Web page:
How many times must I make this mistake
before I change my ways?
And how many stitches must I rip out
before I get this right?
"Cast on 300 stitches using size 1 needles
And join, being careful not to twist"!
The problem, my friends, is apparent on my needles,
the problem is there for all to see.
The problem, my friends, is there for all to see.*
*Sung to the tune of Blowing in the Wind
Once again. I cannot believe it! Join being bloody careful not to twist! I KNOW this.
For those who haven't knit in the round, the instructions always say to join, that is, create the circle of stitches, "being careful not to twist." This means that the stitches on the needle should be oriented in the same direction, not twirling around the needle. When you are working with hundreds of small stitches on a long needle, however, this can be a little hard to determine.
Luckily, you have a second chance to fix the problem after your first round: then, and only then, you can twist the cast on to fix any problem. But that's it. If you continue knitting a twisted cast on, the longer your knitting gets the more obvious it is that something is NOT QUITE RIGHT.
See the photo—that twist there? Hint: I'm not making a moebius cowl...
There are only a few things you can do at this point:
- Cut open the knitting and straighten it up (this actually works pretty well if you were planning to steek a cardigan, but otherwise is a pretty clunky solution, leaving a bulky seam).
- Start over.
- Give up entirely and take up jig saw puzzles. Or writing song lyrics.
I chose 2, being a persistent knitter who has had to deal with worse. Besides, I'm totally in love with these glowing pinks..... The Lingonberry Sweater, my newest design.
In other news:
Otherwise I had a great weekend. Friday night was spent at A Verb for Keeping Warm. Kristine is creating a marvelously warm yarn and fabric store in her new shop in Oakland—so many wonderful yarns to choose from, rovings, colorful quilting fabrics, natural dyes: I bought a hank of Swans Island organic merino naturally dyed a deep deep violet (the website is eye candy, by the way—grab a cup of tea and enjoy yourself).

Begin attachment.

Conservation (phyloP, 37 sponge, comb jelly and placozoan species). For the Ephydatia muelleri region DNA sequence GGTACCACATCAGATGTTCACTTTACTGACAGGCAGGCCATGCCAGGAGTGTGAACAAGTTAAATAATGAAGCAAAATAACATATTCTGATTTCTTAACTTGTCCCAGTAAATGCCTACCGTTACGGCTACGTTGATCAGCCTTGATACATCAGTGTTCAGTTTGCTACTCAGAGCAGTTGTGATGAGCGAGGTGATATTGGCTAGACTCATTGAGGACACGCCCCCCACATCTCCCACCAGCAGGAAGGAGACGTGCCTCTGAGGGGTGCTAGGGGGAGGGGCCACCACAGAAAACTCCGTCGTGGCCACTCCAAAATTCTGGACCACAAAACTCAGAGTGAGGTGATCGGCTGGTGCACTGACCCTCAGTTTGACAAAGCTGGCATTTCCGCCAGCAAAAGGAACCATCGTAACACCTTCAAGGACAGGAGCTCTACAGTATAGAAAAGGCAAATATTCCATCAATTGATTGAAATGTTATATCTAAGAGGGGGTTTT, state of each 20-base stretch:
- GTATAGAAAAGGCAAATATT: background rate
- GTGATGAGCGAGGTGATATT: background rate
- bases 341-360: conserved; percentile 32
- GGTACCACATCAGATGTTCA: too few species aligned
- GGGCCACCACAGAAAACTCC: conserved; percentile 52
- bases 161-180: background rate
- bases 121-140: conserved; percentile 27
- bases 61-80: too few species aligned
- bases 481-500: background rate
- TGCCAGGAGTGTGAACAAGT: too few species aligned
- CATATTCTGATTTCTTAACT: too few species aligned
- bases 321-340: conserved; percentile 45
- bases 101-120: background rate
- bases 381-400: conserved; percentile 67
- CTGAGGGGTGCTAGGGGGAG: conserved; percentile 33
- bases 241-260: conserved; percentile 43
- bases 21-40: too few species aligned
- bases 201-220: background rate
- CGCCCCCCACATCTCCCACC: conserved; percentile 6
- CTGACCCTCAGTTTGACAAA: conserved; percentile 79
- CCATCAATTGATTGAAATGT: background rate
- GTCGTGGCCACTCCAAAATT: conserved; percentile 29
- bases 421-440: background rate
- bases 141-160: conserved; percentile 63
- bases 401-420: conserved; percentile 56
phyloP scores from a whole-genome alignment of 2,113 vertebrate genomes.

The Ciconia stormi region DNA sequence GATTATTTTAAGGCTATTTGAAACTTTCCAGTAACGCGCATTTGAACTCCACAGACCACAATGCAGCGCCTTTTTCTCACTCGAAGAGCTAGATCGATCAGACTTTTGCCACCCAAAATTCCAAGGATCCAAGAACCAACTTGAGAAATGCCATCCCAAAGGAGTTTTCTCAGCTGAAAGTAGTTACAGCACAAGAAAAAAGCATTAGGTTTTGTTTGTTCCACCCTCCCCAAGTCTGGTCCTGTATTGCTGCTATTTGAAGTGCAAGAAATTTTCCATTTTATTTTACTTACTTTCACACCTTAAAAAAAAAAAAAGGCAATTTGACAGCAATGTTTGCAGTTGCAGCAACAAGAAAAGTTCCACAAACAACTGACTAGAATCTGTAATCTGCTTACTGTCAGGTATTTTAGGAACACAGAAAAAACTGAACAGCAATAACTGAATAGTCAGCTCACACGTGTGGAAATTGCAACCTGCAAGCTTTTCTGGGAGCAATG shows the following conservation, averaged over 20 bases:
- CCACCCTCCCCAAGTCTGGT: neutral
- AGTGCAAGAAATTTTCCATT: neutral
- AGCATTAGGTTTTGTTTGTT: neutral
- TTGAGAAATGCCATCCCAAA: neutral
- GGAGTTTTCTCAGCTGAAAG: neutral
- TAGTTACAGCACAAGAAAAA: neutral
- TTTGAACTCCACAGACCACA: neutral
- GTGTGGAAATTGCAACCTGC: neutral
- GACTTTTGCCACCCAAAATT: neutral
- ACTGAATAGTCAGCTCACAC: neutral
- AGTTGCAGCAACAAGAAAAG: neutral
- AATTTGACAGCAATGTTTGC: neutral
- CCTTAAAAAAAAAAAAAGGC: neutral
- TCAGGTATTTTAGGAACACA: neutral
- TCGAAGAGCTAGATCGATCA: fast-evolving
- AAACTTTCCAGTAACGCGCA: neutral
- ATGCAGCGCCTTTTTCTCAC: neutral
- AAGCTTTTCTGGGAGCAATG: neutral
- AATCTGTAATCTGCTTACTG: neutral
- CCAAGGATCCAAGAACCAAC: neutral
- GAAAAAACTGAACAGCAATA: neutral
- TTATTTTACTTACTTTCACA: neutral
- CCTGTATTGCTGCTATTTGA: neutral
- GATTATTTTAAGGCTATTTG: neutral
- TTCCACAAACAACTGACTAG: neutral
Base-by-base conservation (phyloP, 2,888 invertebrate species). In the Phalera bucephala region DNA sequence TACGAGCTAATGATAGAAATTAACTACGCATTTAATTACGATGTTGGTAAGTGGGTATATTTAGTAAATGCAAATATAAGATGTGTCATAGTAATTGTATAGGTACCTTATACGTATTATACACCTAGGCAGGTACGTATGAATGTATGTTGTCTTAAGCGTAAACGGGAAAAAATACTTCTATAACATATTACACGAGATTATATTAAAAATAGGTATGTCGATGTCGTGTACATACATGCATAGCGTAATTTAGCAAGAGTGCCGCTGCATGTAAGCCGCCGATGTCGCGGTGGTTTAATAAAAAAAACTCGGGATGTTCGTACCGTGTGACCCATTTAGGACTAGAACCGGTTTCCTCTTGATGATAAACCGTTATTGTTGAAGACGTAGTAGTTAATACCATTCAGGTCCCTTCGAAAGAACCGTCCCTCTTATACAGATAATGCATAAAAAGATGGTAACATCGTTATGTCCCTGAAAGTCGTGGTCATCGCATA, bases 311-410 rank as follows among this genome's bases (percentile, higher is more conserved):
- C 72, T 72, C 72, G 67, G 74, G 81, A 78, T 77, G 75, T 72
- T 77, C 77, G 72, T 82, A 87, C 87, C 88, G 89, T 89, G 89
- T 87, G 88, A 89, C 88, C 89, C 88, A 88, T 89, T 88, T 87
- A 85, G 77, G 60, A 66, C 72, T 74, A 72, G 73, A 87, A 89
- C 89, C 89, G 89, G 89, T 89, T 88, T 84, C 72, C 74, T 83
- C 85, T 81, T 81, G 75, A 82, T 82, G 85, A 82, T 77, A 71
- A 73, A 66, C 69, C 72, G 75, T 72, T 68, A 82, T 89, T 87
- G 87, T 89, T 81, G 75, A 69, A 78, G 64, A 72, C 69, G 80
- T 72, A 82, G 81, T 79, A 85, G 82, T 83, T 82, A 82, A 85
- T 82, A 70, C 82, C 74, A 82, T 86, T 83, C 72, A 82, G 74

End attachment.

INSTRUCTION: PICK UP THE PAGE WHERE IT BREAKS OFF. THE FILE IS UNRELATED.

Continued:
Rachael Herron was giving a reading from her new Cypress Hollow book (How to Knit a Heart Back Home—I linked to Amazon, but Kristine has copies at Verb)—and we also were treated to a surprise reading from Rachael's upcoming book of essays about her knitting life. Oh, it was more than good! I enjoy Rachael's romance novels, but her essay was so touching that all of us (including the men) were teary eyed at the end. This book will be out in September. Afterwards, a few of us sat around the table knitting and chatting—I felt so at home and relaxed in the company of knitters.
On Saturday, John, Gingko and I went to the Oakland Museum of California to see the new Splendors of Faith/Scars of Conquest: Arts of the Missions of Northern New Mexico 1600-1821 exhibit. An amazing display of liturgical art in glowing colors (all, of course, from natural sources), most of which had never been seen outside the mission buildings (the "Northern New Mexico" in the exhibit title refers to the northern area of Mexico, extending into southern California and southern New Mexico). It was especially meaningful to see these treasures during the Christian holy week, which gave emotional context to the art and artifacts.
And on Sunday we had a nice day together, working in the garden and giving the house a nice spring cleaning (I even washed the kitchen fan!!!), ending with a nice dinner to chicken and homegrown salad and strawberry meringues.